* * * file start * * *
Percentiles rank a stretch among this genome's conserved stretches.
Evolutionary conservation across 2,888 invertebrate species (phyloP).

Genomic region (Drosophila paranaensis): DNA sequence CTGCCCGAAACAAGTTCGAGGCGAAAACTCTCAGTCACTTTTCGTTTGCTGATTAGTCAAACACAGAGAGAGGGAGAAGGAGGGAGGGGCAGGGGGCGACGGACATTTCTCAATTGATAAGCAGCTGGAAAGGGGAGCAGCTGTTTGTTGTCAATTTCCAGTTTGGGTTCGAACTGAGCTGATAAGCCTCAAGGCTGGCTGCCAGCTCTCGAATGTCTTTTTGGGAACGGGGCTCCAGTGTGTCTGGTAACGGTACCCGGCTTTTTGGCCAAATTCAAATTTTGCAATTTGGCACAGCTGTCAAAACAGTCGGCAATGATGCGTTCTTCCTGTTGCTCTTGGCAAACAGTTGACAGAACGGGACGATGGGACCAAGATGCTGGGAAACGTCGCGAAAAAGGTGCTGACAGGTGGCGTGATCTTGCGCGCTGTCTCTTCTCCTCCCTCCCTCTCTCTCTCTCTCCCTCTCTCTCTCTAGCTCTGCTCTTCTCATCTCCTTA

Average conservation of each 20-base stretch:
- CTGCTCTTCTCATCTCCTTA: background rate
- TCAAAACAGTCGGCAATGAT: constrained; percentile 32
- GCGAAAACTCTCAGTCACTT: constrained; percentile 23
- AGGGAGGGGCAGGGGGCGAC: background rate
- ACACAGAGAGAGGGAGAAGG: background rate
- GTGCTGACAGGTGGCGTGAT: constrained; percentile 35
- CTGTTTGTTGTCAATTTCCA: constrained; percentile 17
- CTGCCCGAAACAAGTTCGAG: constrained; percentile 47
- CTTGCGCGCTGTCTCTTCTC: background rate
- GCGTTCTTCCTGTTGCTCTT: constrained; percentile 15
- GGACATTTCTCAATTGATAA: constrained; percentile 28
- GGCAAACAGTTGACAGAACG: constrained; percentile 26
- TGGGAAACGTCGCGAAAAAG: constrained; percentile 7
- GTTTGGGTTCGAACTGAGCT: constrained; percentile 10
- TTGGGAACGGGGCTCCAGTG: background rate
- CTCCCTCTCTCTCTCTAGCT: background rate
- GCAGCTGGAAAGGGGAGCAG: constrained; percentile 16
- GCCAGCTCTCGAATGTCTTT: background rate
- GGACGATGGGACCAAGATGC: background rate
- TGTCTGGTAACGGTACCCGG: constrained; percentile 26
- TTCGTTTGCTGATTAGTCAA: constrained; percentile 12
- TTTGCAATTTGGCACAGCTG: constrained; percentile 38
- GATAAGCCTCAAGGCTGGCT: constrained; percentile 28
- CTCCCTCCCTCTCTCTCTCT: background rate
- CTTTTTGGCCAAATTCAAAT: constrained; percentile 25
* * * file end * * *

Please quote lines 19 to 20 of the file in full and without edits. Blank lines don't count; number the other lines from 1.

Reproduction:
- TTGGGAACGGGGCTCCAGTG: background rate
- CTCCCTCTCTCTCTCTAGCT: background rate